Why isn’t DNA perfect? Why are there mutations? 62 – Science Mysteries Explained

earth science
How can we be sure there wasn’t a technological
civilization living on Earth millions of years ago?
Are humans really the first technology-using animal to walk the Earth? With a billion
years of history, it seems pretty unlikely! Though surely if smart city builders had lived
here before us, thered be some kind of sign ….
The fossil record has nothing in it to indicate a technological species came before us. But we’ve made some
very particular changes to the world that should remain for millions of years—a sort of technological finger-
print for later life forms to discover …..
To be totally scientific about this, we have to say
that it’s still possible we are not the first high-tech
species to live on Earth. And there is, hidden away
somewhere in the geological record, evidence of
super-smart dinosaurs or something similar.
After all, humans are just another kind of mam-
mal, and our species may even be less than a million
years old. Surely in the 135-million-year history of
the dinosaurs, there was at least one species that
used tools, made fire, built houses … no?
To explain why there almost definitely hasn’t
been another high-tech animal on this planet,
it’s helpful to look at what humans would leave
behind if we all left or died out in the next few
For anyone visiting in the next hundred
thousand years or so, the evidence of human
habitation will be pretty plain. Our cities will
be buried under plants and our roads long since
eroded away, but alien scientists will, with a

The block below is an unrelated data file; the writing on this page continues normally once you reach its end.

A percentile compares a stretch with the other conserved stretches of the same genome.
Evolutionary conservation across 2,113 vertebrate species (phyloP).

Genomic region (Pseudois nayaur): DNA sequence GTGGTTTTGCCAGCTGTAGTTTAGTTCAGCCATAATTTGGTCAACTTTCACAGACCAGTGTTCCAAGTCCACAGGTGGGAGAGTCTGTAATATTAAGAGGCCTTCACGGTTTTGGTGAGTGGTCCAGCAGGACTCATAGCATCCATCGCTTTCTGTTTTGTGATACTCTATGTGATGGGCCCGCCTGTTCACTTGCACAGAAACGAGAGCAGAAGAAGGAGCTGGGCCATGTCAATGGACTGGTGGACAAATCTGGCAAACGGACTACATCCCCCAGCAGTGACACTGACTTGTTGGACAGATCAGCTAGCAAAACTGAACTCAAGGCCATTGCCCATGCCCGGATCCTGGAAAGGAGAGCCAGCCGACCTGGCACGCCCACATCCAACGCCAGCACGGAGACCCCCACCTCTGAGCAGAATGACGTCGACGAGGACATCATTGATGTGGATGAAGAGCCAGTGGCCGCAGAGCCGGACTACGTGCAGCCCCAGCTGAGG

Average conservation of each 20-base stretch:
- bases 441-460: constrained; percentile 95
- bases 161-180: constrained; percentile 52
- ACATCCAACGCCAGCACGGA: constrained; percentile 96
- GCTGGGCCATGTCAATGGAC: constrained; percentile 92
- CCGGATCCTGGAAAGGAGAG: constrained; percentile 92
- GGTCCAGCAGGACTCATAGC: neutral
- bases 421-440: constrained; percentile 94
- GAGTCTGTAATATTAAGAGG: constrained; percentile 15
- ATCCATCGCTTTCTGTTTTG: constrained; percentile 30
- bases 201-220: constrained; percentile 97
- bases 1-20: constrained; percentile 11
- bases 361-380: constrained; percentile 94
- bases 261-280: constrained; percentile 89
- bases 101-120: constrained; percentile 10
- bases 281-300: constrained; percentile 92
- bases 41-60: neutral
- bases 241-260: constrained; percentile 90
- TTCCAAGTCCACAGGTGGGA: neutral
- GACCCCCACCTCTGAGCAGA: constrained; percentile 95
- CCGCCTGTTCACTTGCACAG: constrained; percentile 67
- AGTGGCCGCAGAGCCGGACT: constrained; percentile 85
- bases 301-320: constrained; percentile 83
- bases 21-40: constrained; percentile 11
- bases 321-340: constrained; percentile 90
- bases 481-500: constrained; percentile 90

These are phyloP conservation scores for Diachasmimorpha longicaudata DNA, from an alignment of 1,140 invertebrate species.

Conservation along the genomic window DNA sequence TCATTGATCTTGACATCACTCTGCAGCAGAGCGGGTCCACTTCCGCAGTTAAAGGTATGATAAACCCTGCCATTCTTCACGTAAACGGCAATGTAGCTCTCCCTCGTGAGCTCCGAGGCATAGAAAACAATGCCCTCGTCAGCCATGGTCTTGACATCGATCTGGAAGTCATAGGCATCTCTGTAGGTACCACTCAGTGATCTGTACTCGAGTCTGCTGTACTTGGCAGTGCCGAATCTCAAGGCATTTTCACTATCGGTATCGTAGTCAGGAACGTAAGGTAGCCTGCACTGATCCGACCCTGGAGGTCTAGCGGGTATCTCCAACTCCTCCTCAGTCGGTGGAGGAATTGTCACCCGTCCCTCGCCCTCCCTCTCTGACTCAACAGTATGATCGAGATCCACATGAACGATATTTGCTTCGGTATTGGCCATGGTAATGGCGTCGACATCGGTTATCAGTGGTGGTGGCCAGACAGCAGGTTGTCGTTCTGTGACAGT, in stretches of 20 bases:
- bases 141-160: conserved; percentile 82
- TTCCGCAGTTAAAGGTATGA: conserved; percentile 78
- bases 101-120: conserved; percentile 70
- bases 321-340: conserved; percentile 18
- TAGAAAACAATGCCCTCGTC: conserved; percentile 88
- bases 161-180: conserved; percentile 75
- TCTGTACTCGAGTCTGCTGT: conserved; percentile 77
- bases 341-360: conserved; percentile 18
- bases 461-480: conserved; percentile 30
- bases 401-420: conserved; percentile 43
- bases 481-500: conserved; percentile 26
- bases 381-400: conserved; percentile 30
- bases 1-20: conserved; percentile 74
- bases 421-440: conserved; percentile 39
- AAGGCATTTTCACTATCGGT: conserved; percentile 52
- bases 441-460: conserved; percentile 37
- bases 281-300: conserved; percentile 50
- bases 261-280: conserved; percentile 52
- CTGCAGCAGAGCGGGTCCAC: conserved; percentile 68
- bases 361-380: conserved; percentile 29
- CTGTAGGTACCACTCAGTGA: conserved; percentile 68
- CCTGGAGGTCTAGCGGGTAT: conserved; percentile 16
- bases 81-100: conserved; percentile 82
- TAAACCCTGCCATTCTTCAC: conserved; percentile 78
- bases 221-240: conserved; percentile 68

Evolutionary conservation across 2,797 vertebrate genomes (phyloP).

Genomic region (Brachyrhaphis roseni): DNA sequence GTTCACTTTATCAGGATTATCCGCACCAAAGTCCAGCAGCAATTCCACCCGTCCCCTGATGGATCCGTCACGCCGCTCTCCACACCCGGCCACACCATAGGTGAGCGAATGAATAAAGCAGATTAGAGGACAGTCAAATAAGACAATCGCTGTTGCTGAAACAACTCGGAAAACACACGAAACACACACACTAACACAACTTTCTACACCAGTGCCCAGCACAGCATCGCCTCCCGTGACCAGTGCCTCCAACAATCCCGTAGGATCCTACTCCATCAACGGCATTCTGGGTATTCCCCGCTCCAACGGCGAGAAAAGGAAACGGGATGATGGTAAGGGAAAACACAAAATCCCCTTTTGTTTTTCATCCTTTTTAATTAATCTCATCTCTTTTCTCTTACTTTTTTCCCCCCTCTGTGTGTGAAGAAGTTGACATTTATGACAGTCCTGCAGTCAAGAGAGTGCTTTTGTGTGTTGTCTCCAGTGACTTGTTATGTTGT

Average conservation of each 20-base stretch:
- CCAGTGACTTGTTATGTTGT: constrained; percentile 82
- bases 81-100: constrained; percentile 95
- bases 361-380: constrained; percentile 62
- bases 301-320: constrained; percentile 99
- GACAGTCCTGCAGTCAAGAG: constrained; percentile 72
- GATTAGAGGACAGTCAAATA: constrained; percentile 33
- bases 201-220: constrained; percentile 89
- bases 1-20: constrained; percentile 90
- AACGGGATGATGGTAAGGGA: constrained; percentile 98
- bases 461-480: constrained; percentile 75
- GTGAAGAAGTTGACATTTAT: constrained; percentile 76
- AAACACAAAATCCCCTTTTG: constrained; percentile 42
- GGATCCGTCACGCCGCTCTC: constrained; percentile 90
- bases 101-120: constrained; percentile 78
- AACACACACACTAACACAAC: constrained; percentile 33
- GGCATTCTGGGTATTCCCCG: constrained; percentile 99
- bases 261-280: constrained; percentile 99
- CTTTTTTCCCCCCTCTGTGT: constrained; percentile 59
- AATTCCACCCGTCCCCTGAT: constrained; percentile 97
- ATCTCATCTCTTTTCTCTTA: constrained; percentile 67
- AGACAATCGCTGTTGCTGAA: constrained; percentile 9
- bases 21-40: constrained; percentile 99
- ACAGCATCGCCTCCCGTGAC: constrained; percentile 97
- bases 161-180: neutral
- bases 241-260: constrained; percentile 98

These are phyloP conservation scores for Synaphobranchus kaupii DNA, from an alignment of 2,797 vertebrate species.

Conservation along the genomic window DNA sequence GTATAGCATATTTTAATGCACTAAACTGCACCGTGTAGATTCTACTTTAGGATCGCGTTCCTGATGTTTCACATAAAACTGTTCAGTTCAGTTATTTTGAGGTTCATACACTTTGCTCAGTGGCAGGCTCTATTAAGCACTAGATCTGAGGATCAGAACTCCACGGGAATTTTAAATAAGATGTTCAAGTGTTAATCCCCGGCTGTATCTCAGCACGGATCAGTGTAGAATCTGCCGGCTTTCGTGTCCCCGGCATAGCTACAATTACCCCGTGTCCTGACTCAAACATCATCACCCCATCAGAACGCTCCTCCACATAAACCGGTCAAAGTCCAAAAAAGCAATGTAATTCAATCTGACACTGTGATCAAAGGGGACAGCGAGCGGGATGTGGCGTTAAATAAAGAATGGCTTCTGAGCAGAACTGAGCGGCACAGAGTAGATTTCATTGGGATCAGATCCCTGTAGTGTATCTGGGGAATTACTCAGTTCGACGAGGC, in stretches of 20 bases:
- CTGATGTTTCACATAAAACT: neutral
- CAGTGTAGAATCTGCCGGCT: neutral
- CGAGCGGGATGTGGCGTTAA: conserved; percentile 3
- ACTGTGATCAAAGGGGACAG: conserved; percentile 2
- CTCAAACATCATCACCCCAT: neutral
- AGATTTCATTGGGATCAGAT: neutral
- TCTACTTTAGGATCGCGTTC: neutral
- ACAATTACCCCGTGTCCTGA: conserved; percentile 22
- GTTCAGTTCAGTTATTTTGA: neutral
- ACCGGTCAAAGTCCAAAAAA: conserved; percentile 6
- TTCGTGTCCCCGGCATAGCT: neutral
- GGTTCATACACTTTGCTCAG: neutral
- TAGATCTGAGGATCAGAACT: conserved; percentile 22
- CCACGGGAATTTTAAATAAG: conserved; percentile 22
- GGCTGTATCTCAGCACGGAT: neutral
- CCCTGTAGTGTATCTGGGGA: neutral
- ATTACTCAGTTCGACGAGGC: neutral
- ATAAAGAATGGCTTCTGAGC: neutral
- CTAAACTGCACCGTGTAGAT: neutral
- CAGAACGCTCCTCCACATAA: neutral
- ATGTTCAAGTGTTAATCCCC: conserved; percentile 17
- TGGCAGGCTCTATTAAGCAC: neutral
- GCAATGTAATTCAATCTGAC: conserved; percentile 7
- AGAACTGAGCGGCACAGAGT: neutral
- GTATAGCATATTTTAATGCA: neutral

little digging, be able to uncover all sorts of
junk—especially plastics, toxic wastes, and
certain metal objects.
After millions of years have passed, our for-
mer stewardship of Earth will be more dicult
to detect. But good scientists will still be able to
spot clues. Our quarries and mines, with their
unusual geometric fracturing of hard rock,
should endure for millions of years, though they
will be filled with sediment. Deep-penetrating
radar should be able to detect them, though.
There will also be unusual deposits of pure metals,
because we mined ore and refined it into pure elemental
metal. The Earth will be strangely lacking in radioactive
isotopes of uranium on the surface—we used it in nuclear
reactors and weapons. And the distribution of such
rare-earth elements as lithium will be odd, too, because
we mined it and made it into batteries and other things.
Some of our metal tools, machines, and art could
survive for millions of years, especially bronze statues.
And if we do die out rather than leave, our legacy will be
preserved in the fossil record.
If fossils can show detail as fine as individual feathers
and the points where muscle anchored onto bone, it’s
likely human civilization will leave all sorts of intriguing
shapes in rock strata.
Because of all this, it seems reasonable to assume
that if there had been a city-dwelling, jet-plane-flying,
nuclear-reactor-building, high-tech civilization on Earth
before humans, evidence of this kind would remain. We
would see their mines, their machines, their culture
preserved in the rock, if nothing else. But as far as we can
tell, the Earth really was “primordial”—untouched by
technology—before humans evolved.
On the other hand, we should never underestimate
the erasing power of Earth’s tectonic and seismic activ-
ity. Much of the rock on the surface is new—geologically
speaking—and the signs of a prior civilization could have
been recycled back into the mantle by now. The fossil
record is, after all, enormously patchy.
For now, though, it looks like humans are indeed the
first technological species to roam the Earth. Let’s hope
we’re not the last.